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He sees the COVID-19 pandemic as intersecting with the Nouveau Monde value proposition in that it is the most advanced large graphite project in the Western world, ready to plug into a market impacted by a critical lack of resilient supply chains.
Desaulniers said during a web-streamed presentation engineering, permitting and development was advancing on plan via telework. While the company is tightening the purse strings for the time being, Desaulniers was optimistic the Quebec and even federal governments could provide further strategic supports for projects such as Matawinie as levers to pull to stimulate new economic activity amid the downturn.
Desaulniers said he had received provincial government assurances earlier this week that permitting remained on schedule for a summer-time decision, with construction of the commercial-scale operation to follow soon after.
Matawinie is set to become the largest graphite producer in the Western world at 100,000tpa, augmenting current demonstration plant production of about 2,000tpa of concentrated flake graphite.
"The public portion of the permitting process is completed, and if COVID-19 had to happen, better for us now while we prepare for construction," he said. "The pandemic exacerbates the need for resilient supply chains."
The asset is timed to come online during an expected sharp increase in graphite demand on the back of the electric vehicle revolution. Commercial production is targeted for 2022.
The rapid growth in the EV market continues, with Benchmark Mineral Intelligence estimating graphite demand to grow 480% by 2029 to support battery production capacity of about 2,151.5GWh.
"This is the opportunity at our doorstep. There is no other anode material facility outside of China. With 553GWh of battery capacity being built in US and Europe, we can plug directly into that and gain market share," he said.
"The project location provides easy and multimodal logistics to global markets."
China accounts for about 67% of global graphite supply, followed at 15% by India, 9% from Brazil and 2% from Canada. Refractory markets take 35% of the supply and batteries currently consume about 25%.
Matawinie has a large near-surface resource. An updated resource estimate now shows 25% more resources at 120.3Mt grading 4.26% graphitic carbon.
A 2018 feasibility study on Matawinie calculated an after-tax NPV, at 8% discount, of US$575 million, with an IRR 32.2%.
Capex was pegged at $211 million, including 12.4% contingency. It has a post-tax payback of 2.6 years.
The 100,000tpa operation expects average sales prices of $1,730/ over the 25.5-year mine life, with operating expenditure pegged at $382/t. "This demonstrates robust profit margins," Desaulniers said.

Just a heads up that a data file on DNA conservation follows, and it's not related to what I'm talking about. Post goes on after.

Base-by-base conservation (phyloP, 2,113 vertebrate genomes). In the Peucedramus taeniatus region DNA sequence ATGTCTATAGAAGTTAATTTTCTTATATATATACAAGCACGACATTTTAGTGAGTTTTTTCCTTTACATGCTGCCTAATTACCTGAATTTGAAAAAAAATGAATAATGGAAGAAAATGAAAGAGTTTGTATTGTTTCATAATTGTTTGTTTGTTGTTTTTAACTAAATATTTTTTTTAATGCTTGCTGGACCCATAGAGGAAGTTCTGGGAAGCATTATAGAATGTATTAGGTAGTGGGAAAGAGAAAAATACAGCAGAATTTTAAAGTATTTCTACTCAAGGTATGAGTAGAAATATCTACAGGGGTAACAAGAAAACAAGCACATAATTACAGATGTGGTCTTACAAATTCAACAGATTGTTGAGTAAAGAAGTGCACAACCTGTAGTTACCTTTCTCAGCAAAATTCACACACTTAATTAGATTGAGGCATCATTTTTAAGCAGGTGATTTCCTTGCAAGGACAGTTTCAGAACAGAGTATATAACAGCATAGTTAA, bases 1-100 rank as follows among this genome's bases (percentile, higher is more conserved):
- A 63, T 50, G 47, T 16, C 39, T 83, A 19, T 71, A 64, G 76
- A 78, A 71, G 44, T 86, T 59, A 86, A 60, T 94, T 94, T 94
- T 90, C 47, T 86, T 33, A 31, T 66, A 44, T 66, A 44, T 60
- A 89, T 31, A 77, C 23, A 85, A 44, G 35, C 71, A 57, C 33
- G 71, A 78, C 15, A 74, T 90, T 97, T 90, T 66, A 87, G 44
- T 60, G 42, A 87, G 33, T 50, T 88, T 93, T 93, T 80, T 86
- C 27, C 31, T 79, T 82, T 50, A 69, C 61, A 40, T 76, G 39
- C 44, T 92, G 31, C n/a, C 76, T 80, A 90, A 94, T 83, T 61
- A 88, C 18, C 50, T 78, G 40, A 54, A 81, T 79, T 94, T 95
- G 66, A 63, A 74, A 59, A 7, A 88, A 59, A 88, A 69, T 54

Matawinie premium flake products are expected to fetch a premium on the market, with 20% of the resource distribution being jumbo flakes, and 32% large flake. Production is expected to be 97% carbon purity.
Of the graphite output, 40% is destined for traditional markets, and 60% destined for the value-added products markets, which the company will target via its proposed spherical graphite plant.
The Nouveau Monde has assembled a team of skilled experts in graphite mining and processing thanks to previous nearby major operations by IMERYS and SGL.
"Matawinie will probably be the next big graphite project to reach permitting in the world. It will be the world's first all-electric openpit mine, with lower operating costs and a smaller environmental footprint," said Desaulniers.
The company had recently signed an offtake agreement with mine-to-market specialist Traxys for two years on the demonstration plant and for 25,000tpa from the commercial operation. Traxys had joined forces with Pallinghurst Group in a $2 billion battery materials fund, and investment in the Matawinie vertically integrated setup was the first to flow from that partnership, Desaulniers said.
In the Western world, Mason Graphite has the other most advanced project, but Nouveau Monde's active demonstration plant is the main differentiator, since it is already selling product on the market and providing samples to prospective customers.
The company enjoys strong institutional backing, including from Quebec government investment vehicles, with the aim of positioning the province as Canada's battery production hub.
The company (NOU:TSXV) has about 262 million shares outstanding and as at the end of September last year, had C$9 million cash on hand.
The Toronto-quoted shares are down 34% in the past 12 months at 16.5c, capitalising the company at $43 million (US$31 million).